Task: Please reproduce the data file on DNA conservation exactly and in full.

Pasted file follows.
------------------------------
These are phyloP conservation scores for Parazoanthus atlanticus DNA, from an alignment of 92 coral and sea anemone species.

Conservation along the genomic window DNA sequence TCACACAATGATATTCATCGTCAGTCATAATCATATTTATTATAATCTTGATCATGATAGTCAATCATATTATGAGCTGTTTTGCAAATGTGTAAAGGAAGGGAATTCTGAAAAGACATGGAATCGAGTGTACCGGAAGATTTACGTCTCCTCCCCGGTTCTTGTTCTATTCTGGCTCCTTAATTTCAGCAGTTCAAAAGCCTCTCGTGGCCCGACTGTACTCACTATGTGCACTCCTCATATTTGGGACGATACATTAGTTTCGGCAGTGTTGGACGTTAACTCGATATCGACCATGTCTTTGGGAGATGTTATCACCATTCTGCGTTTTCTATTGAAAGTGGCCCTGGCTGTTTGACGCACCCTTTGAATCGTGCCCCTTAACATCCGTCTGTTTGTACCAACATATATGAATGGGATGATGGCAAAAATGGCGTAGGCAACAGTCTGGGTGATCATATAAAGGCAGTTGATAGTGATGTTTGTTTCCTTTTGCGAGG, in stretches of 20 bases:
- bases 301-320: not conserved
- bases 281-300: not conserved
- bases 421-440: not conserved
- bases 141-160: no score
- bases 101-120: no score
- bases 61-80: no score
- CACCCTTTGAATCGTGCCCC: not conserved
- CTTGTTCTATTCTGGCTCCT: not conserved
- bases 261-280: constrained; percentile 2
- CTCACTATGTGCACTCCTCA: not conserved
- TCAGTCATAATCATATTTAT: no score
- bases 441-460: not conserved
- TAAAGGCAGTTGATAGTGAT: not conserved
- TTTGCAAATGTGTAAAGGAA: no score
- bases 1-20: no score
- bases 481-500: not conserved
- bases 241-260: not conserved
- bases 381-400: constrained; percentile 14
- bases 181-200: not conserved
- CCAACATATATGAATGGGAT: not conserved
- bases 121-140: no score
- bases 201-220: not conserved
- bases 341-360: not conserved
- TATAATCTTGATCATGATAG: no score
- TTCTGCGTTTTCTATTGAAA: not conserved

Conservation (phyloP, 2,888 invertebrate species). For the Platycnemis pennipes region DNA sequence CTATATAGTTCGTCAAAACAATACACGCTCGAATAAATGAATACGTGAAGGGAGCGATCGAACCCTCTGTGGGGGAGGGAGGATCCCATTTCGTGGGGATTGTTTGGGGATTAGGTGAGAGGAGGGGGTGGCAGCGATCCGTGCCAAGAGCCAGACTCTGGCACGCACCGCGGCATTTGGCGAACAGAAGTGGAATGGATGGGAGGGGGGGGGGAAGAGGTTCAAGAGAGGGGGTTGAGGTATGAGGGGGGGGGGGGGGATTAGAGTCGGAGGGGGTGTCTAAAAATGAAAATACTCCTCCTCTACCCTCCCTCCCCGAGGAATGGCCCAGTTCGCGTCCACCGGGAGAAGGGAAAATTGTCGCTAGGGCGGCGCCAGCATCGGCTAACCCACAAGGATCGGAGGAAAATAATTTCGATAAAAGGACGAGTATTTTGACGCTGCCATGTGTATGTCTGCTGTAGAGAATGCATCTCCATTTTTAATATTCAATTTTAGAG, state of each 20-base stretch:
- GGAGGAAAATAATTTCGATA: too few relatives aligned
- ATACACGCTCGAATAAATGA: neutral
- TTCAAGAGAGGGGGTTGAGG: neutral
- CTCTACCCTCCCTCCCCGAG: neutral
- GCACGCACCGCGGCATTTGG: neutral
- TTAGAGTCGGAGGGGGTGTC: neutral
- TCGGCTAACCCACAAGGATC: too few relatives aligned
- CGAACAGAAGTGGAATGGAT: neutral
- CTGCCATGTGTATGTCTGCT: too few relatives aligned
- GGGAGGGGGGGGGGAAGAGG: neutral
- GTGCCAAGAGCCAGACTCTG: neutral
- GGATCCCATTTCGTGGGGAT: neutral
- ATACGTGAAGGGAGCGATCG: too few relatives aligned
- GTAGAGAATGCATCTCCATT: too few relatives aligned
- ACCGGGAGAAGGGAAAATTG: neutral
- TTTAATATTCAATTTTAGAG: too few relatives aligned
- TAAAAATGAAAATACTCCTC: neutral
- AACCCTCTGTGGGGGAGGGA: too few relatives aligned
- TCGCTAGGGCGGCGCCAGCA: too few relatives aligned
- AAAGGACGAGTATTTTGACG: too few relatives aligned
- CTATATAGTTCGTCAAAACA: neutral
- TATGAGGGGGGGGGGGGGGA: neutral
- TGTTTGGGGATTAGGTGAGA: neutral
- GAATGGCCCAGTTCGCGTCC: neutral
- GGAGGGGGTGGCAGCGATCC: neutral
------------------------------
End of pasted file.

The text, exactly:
These are phyloP conservation scores for Parazoanthus atlanticus DNA, from an alignment of 92 coral and sea anemone species.

Conservation along the genomic window DNA sequence TCACACAATGATATTCATCGTCAGTCATAATCATATTTATTATAATCTTGATCATGATAGTCAATCATATTATGAGCTGTTTTGCAAATGTGTAAAGGAAGGGAATTCTGAAAAGACATGGAATCGAGTGTACCGGAAGATTTACGTCTCCTCCCCGGTTCTTGTTCTATTCTGGCTCCTTAATTTCAGCAGTTCAAAAGCCTCTCGTGGCCCGACTGTACTCACTATGTGCACTCCTCATATTTGGGACGATACATTAGTTTCGGCAGTGTTGGACGTTAACTCGATATCGACCATGTCTTTGGGAGATGTTATCACCATTCTGCGTTTTCTATTGAAAGTGGCCCTGGCTGTTTGACGCACCCTTTGAATCGTGCCCCTTAACATCCGTCTGTTTGTACCAACATATATGAATGGGATGATGGCAAAAATGGCGTAGGCAACAGTCTGGGTGATCATATAAAGGCAGTTGATAGTGATGTTTGTTTCCTTTTGCGAGG, in stretches of 20 bases:
- bases 301-320: not conserved
- bases 281-300: not conserved
- bases 421-440: not conserved
- bases 141-160: no score
- bases 101-120: no score
- bases 61-80: no score
- CACCCTTTGAATCGTGCCCC: not conserved
- CTTGTTCTATTCTGGCTCCT: not conserved
- bases 261-280: constrained; percentile 2
- CTCACTATGTGCACTCCTCA: not conserved
- TCAGTCATAATCATATTTAT: no score
- bases 441-460: not conserved
- TAAAGGCAGTTGATAGTGAT: not conserved
- TTTGCAAATGTGTAAAGGAA: no score
- bases 1-20: no score
- bases 481-500: not conserved
- bases 241-260: not conserved
- bases 381-400: constrained; percentile 14
- bases 181-200: not conserved
- CCAACATATATGAATGGGAT: not conserved
- bases 121-140: no score
- bases 201-220: not conserved
- bases 341-360: not conserved
- TATAATCTTGATCATGATAG: no score
- TTCTGCGTTTTCTATTGAAA: not conserved

Conservation (phyloP, 2,888 invertebrate species). For the Platycnemis pennipes region DNA sequence CTATATAGTTCGTCAAAACAATACACGCTCGAATAAATGAATACGTGAAGGGAGCGATCGAACCCTCTGTGGGGGAGGGAGGATCCCATTTCGTGGGGATTGTTTGGGGATTAGGTGAGAGGAGGGGGTGGCAGCGATCCGTGCCAAGAGCCAGACTCTGGCACGCACCGCGGCATTTGGCGAACAGAAGTGGAATGGATGGGAGGGGGGGGGGAAGAGGTTCAAGAGAGGGGGTTGAGGTATGAGGGGGGGGGGGGGGATTAGAGTCGGAGGGGGTGTCTAAAAATGAAAATACTCCTCCTCTACCCTCCCTCCCCGAGGAATGGCCCAGTTCGCGTCCACCGGGAGAAGGGAAAATTGTCGCTAGGGCGGCGCCAGCATCGGCTAACCCACAAGGATCGGAGGAAAATAATTTCGATAAAAGGACGAGTATTTTGACGCTGCCATGTGTATGTCTGCTGTAGAGAATGCATCTCCATTTTTAATATTCAATTTTAGAG, state of each 20-base stretch:
- GGAGGAAAATAATTTCGATA: too few relatives aligned
- ATACACGCTCGAATAAATGA: neutral
- TTCAAGAGAGGGGGTTGAGG: neutral
- CTCTACCCTCCCTCCCCGAG: neutral
- GCACGCACCGCGGCATTTGG: neutral
- TTAGAGTCGGAGGGGGTGTC: neutral
- TCGGCTAACCCACAAGGATC: too few relatives aligned
- CGAACAGAAGTGGAATGGAT: neutral
- CTGCCATGTGTATGTCTGCT: too few relatives aligned
- GGGAGGGGGGGGGGAAGAGG: neutral
- GTGCCAAGAGCCAGACTCTG: neutral
- GGATCCCATTTCGTGGGGAT: neutral
- ATACGTGAAGGGAGCGATCG: too few relatives aligned
- GTAGAGAATGCATCTCCATT: too few relatives aligned
- ACCGGGAGAAGGGAAAATTG: neutral
- TTTAATATTCAATTTTAGAG: too few relatives aligned
- TAAAAATGAAAATACTCCTC: neutral
- AACCCTCTGTGGGGGAGGGA: too few relatives aligned
- TCGCTAGGGCGGCGCCAGCA: too few relatives aligned
- AAAGGACGAGTATTTTGACG: too few relatives aligned
- CTATATAGTTCGTCAAAACA: neutral
- TATGAGGGGGGGGGGGGGGA: neutral
- TGTTTGGGGATTAGGTGAGA: neutral
- GAATGGCCCAGTTCGCGTCC: neutral
- GGAGGGGGTGGCAGCGATCC: neutral